New Hampshire woman charged for alleged threats to Detroit-area election official
A New Hampshire woman faces up to 20 years in prison for alleged threats made against the GOP chairwoman of the Wayne County Board of Canvassers after the commissioner voted against certifying the 2020 election results earlier this year.
Federal prosecutors for the Justice Department’s Eastern District of Michigan alleged in a statement that 23-year-old Katelyn Jones, a former resident of the Wolverine State, had “knowingly and willfully transmitted communications containing threats to injure” Monica Palmer, who chairs the Wayne County elections board.
The prosecutors said Jones is accused of sending Palmer “two graphic photographs of a bloody, naked, mutilated, dead woman lying on the ground” as well as photos and threats directed toward Palmer’s daughter, who is a minor.
“The allegations in this case should make all of us disgusted,” said U.S. Attorney Matthew Schneider. “There is simply no place in Michigan, or in the United States, for chilling threats like this to people who are simply doing what they believe is correct.”
Palmer and another GOP member of the Wayne County commission initially voted against certifying the 2020 election results for President-elect Joe Biden and questioned the accuracy of the voting results in Michigan’s largest county, which includes the city of Detroit.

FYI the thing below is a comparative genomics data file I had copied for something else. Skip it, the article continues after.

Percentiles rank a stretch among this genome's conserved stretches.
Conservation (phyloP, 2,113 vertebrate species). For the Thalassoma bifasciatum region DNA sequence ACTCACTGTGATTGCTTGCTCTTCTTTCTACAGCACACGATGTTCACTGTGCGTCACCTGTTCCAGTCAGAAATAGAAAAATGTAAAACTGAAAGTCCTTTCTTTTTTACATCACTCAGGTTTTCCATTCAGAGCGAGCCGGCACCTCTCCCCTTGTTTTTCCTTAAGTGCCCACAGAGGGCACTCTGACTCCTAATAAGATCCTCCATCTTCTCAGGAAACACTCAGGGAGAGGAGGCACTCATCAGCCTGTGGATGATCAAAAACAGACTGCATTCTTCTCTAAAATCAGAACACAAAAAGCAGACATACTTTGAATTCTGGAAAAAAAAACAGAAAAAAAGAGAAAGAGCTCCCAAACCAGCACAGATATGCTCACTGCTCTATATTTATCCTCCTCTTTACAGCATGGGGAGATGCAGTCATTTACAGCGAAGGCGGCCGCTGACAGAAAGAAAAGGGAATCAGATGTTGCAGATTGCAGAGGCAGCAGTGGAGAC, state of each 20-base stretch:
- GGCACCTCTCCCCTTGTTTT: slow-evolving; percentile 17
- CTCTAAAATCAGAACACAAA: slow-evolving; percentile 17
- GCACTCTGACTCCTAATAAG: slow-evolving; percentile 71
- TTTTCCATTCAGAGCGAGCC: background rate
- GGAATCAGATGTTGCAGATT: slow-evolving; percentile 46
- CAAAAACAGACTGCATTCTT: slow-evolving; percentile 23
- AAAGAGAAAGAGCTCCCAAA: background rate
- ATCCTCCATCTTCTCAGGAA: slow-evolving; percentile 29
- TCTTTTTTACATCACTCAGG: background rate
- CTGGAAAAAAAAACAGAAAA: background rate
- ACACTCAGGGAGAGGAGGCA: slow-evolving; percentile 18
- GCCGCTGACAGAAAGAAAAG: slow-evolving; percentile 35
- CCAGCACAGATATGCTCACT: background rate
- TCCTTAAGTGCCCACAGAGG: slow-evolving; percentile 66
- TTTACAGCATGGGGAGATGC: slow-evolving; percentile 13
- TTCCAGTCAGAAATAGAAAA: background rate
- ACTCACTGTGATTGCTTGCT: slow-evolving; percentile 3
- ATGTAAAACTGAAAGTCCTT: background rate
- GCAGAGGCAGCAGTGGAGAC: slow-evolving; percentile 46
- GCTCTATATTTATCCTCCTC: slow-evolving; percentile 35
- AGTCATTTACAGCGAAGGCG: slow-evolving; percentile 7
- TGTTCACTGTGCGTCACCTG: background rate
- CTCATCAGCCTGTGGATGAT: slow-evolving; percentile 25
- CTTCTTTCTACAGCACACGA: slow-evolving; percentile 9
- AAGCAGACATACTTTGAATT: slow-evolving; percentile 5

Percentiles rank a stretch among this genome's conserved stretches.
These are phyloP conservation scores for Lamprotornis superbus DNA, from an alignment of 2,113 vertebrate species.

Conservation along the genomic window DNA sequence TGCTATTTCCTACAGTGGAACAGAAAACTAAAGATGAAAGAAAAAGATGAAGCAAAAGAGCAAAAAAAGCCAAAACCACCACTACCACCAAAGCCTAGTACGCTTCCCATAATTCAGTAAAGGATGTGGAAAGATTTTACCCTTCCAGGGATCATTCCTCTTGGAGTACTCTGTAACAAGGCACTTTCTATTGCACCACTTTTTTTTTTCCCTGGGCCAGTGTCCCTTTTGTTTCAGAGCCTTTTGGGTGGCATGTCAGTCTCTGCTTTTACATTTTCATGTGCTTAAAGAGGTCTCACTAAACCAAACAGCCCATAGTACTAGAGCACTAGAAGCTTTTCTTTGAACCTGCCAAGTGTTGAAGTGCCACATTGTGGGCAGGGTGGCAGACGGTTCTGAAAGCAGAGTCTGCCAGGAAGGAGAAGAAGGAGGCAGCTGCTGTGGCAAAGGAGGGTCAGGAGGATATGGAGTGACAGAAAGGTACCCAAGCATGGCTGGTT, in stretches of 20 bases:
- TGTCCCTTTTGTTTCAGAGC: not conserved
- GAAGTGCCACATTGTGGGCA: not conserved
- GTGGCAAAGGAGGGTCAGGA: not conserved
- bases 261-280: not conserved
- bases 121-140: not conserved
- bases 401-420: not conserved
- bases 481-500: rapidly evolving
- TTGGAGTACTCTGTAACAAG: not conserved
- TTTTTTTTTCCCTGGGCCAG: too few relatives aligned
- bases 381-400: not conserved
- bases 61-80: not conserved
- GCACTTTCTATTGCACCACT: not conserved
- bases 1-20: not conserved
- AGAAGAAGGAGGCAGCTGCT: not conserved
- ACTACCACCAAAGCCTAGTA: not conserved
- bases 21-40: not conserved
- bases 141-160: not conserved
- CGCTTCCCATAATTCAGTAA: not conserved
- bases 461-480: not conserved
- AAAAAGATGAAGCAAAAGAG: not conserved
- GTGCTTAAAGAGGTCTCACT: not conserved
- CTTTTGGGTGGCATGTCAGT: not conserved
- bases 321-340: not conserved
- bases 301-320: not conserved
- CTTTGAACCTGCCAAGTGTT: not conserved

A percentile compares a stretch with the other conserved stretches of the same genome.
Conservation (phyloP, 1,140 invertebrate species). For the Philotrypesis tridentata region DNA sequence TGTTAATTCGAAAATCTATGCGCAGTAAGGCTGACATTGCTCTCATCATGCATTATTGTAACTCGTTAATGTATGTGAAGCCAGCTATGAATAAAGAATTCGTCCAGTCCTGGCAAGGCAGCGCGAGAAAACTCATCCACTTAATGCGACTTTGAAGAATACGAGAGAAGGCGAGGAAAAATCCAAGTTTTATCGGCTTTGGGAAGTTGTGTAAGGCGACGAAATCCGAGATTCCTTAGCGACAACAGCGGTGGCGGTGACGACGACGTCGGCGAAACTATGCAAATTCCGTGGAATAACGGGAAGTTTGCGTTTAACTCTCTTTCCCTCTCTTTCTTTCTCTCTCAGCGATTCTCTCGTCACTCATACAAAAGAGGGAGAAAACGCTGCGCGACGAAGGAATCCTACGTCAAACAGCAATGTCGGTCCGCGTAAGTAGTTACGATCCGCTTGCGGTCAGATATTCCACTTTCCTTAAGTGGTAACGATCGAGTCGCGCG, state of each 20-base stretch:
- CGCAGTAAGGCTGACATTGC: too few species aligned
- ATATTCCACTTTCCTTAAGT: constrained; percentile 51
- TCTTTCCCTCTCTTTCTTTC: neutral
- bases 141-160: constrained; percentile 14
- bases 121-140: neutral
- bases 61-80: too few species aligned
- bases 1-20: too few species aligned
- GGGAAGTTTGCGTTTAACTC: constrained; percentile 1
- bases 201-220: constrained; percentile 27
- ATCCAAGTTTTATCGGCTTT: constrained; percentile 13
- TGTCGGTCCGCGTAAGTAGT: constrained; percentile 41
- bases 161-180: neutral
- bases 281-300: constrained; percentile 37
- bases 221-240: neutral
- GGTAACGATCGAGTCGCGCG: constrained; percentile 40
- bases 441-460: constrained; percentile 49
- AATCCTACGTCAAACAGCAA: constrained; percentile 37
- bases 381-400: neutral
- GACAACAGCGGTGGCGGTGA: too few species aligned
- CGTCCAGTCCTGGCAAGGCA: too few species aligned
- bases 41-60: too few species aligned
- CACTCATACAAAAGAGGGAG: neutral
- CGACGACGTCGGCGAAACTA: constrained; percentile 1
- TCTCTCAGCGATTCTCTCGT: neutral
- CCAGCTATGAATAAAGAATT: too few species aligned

However, the two members reversed their decision and joined a unanimous vote to certify the results after an audit of the vote tally was agreed upon.
Biden won the state of Michigan by close to 3 points, according to The New York Times. The former vice president took Wayne County by more than 38 points over President Trump.
Following the election, the president and his allies mounted multistate legal battles, including in Michigan, to challenge the election results. Trump has repeatedly alleged that the presidential election was subject to widespread voter fraud.
However, top election officials and Attorney General William Barr have said that there is no substantial evidence that widespread election fraud has occurred.
Most of the Trump campaign’s legal challenges have been struck down by judges in states and by justices on the Supreme Court.
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